Vocalese


 Musica Jazz Vocalese

Nos primórdios do jazz era comum os instrumentistas inspirarem-se nos gospel singers. Quer as suas composições quer as improvisações eram baseadas na forma peculiar como aqueles cantores trabalhavam a voz em modulações, inflexões, vibratos e outros padrões vocais. As melodias eram literalmente vocalizações transpostas para um instrumento e o arranjo da banda mimava o jogo pergunta/resposta dos naipes de cantores.

Mas rapidamente o jazz desenvolveu características próprias e distanciou-se das suas origens onde os instrumentos eram meros acompanhantes das vozes. Ironicamente, assistiu-se então à total inversão de papeis: os cantores de jazz tentavam com a sua voz imitar o som dos vários instrumentos em sequências de sons onomatopaicos como bop-doo-wop, oobie-doobie ou doo-dee-dee-do. Louis Armstrong e o seu scat singing foi um dos melhores exemplos desse modo de cantar.

Porém nos anos 50' os cantores de jazz descobriram novas potencialidades que viriam a devolver à voz o papel preponderante que outrora possuía. Artistas como King Pleasure, Eddie Jefferson e, sobretudo, Jon Hendricks começaram a escrever letras para temas e até improvisações e a cantá-las com as bandas de jazz em pé de igualdade com os solistas instrumentais. Esta nova maneira de cantar denominou-se vocalese e atingiu enorme popularidade com a publicação do álbum "Sing a song of Basie" em 1957.

O álbum era interpretado pelo trio Lambert, Hendricks and Ross que substituía quase integralmente a big band de Count Basie. Toda a secção de metais bem como os solos estavam a cargo da fantástica perícia vocal dos três intérpretes que, graças a mais de 60 horas de estúdio e a técnicas de gravação em várias pistas, reproduziam toda a orquestra do mestre! Apenas a secção rítmica se mantinha (piano, baixo, guitarra e bateria)...

As letras, escritas pelo próprio Jon Hendricks, eram sensacionais. Por vezes escrevia apenas a parte correspondente aos solos (era particularmente difícil contar uma história em tão poucas palavras...); outras vezes escrevia a composição inteira, solos incluídos. Veja-se este exemplo da sua arte sobre o tema de J. J. Johnson "Rambo", interpretado pelos fabulosos Manhattan Transfer.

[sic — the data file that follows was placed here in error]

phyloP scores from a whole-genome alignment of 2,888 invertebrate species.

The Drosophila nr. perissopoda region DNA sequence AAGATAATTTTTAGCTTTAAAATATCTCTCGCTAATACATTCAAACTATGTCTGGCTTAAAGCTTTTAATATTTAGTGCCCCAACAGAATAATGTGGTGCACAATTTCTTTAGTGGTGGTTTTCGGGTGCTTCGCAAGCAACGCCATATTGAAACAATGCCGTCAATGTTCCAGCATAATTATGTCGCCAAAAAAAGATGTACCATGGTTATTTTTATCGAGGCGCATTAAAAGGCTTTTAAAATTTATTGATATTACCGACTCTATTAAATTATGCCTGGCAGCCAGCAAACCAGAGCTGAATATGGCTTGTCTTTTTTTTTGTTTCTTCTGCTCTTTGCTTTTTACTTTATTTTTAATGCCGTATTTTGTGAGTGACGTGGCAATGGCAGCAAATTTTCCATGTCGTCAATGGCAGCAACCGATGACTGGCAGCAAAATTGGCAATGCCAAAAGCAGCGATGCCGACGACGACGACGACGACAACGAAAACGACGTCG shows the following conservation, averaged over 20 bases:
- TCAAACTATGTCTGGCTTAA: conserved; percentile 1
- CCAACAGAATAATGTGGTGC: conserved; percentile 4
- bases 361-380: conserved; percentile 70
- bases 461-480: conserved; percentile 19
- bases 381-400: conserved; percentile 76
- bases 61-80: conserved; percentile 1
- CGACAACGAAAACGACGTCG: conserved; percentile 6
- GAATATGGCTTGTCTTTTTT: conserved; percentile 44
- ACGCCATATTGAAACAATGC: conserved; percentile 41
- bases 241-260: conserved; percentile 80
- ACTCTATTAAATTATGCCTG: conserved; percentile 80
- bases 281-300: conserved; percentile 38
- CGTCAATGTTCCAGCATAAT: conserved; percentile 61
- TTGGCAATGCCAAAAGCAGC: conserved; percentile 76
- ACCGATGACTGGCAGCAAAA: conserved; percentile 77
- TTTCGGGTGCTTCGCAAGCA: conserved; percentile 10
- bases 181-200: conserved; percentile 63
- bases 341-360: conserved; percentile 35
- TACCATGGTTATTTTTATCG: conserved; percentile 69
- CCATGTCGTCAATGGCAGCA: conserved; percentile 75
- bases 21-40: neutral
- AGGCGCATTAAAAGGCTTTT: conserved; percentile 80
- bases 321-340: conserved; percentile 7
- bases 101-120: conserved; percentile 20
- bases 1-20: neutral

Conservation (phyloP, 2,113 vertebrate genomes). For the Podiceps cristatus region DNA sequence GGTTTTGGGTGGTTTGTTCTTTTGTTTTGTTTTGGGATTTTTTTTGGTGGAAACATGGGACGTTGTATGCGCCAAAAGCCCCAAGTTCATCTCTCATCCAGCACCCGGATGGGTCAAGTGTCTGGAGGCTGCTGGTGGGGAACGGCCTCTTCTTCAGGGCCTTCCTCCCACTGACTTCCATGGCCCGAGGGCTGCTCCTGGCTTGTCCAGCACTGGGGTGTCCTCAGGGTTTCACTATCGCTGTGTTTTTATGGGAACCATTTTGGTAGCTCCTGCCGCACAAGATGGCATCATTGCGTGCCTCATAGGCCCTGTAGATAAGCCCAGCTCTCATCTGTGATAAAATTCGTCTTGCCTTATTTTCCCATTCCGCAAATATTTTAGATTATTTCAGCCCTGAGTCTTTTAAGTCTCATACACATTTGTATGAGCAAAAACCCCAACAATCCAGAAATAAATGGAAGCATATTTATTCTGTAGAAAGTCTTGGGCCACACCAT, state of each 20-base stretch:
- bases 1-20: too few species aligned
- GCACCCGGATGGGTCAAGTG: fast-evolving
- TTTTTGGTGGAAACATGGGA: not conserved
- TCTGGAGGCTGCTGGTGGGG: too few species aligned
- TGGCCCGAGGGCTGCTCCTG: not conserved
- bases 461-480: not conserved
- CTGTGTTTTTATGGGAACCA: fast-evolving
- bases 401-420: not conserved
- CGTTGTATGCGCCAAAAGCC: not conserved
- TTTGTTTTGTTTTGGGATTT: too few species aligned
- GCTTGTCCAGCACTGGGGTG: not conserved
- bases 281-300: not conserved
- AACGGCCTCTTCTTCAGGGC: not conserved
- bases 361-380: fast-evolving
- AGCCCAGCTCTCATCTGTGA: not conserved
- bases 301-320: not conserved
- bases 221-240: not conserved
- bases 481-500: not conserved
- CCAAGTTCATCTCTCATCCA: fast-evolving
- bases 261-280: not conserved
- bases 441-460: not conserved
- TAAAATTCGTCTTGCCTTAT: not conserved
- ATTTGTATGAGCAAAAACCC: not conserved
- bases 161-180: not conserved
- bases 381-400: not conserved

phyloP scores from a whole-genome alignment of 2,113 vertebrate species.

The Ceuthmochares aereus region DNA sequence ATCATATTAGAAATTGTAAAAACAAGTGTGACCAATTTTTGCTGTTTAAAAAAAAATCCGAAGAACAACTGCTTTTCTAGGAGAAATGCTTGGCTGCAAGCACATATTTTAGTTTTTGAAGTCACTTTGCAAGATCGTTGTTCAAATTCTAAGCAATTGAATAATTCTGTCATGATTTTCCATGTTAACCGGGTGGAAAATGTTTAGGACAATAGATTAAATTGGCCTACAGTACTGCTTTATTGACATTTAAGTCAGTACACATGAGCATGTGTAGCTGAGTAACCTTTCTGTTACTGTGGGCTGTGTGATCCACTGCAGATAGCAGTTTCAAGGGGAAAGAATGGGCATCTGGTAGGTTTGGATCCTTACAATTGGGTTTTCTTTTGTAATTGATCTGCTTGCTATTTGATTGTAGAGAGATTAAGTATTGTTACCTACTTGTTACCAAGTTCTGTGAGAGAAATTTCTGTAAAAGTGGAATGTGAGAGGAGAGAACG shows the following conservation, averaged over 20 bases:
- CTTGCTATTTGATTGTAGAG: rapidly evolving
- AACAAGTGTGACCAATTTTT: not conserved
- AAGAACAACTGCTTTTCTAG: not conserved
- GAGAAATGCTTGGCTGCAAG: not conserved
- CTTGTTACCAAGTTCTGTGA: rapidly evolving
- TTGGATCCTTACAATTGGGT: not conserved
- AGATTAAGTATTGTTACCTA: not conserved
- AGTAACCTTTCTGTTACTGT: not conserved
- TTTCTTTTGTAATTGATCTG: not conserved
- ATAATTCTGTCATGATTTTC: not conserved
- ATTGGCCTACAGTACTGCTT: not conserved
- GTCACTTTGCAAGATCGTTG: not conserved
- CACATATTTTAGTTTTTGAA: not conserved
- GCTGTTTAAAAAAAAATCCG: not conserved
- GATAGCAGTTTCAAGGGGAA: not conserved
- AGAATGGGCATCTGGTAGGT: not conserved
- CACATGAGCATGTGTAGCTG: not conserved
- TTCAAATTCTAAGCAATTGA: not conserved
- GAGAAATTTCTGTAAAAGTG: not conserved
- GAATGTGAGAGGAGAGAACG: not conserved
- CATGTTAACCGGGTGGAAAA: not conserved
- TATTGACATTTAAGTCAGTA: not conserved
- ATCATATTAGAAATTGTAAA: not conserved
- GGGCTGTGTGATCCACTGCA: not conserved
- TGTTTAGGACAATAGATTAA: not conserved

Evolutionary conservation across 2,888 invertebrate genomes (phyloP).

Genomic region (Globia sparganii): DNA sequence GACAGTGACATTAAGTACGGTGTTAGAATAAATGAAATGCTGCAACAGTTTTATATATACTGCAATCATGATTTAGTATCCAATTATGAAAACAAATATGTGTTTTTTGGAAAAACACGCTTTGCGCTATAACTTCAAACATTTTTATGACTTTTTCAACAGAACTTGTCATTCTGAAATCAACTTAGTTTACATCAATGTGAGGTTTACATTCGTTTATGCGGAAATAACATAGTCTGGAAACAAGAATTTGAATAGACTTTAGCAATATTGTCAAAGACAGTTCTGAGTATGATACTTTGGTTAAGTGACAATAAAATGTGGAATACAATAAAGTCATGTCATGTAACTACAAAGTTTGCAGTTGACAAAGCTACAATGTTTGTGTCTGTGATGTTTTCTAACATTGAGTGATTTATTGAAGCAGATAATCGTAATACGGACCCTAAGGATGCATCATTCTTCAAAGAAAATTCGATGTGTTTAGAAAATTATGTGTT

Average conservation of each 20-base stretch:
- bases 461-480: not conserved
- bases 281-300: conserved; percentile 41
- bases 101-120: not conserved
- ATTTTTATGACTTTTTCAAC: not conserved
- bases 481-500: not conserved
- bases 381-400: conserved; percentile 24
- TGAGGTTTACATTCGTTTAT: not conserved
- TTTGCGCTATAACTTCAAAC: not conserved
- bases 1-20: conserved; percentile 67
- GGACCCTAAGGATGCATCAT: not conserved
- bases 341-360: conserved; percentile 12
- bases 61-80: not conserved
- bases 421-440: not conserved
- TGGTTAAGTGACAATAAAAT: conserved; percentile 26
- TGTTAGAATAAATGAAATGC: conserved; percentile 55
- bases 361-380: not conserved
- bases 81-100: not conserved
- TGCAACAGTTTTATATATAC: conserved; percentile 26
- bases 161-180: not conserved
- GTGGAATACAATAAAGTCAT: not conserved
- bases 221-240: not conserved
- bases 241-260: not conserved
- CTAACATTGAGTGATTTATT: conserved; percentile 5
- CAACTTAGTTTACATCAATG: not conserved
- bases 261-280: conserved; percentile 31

Musica Jazz Vocalese

He's got that funny name An' ramblin' that's his game, that's it He's Rambo, talkin' bout me! We'll see

They call him Rambo 'cause he's travellin' He don't stay one place His life's a string he keeps unravellin' He don't leave no trace He's got a yen for changin' places He digs changin' scenes That way he stays in everybody's good graces

He's happy on the move He's mobile and free He wants no strings attached That's how it's gotta be, see!

He'll keep on ramblin' till the coda He don't stay one place Because he's just a ramblin' man His favorite hobby's hittin' the road He was a fella livin' solely by the ramblers only code

Some people're born to roam Fate gave 'em roamin' natures An' so they wander aroun' Leavin' people wondrin' when they'll touch the groun' Hither 'n yon, here 'n beyon' Wherever they never been before As soon as you're used t'their face They're off 'n runnin' again Gone to another new place

(J. J. Johnson solo - Janis Siegel) Peripatetic is the only word that I have ever heard that people could use that really describes him There's no other word could do that Only other word I know that comes The closest to it is "Gypsy" An' that don't really fit him at all "Cause he ain't tellin' fortunes 'N hates bein' dipsy Everywhere I go they call him Rambo 'Cause he won't stay long

(Tab Smith solo - Alan Paul) In my ramblin' I've met a lotta people here 'n there An' I find they're 'bout the same everywhere Each with his own little thing That he uses while he's tryin' to swing Maybe the look ain't the same But they play the same game An' there's quite a bit o' difference In their outlook, I know Still 'n yet, their story, lem'me tell you Is a story that you won't forget When I was young 'n very green I felt so stuck with m'present situation Later, when I got a little older that was when I discovered I could split 'N find myself another groove That was all I need I was on the move I packed my little sack 'n started ramblin' To this day I'm a rover who'll always be ramblin'

You git drug stayin' in one place Depressed an' feelin' low down Get new kicks movin' roun' Roamin' the country's educational for you 'N widens your point of view Tests y' mettle 'n cools y' mind out 'N that's true without a doubt Y know? I mean y'dig That's Rambo's gig Rambo is ready to ramble 'n itchin' t'split Oh yeah, he'll start packin' 'n quit it Forget it! 'Cause he's done with it That's Rambo! Travellin' light Stay too long he'll git uptight So his motto is "Keep movin'" You got it! That's his bit!

(Buck Clayton solo - Cheryl Bentyne) Nex' time he might leave an address 'Cause the little girl that he met Las' night Paid him so much attention That it got him a bit uptight

We might not have t'call him Rambo 'Cause he jes' might be settlin' down He's gone the way of all men Fat, skinny or tall men It happened to this Rover we know - Rambo


version 1/s/musica// @obvious, @obvioushp //seven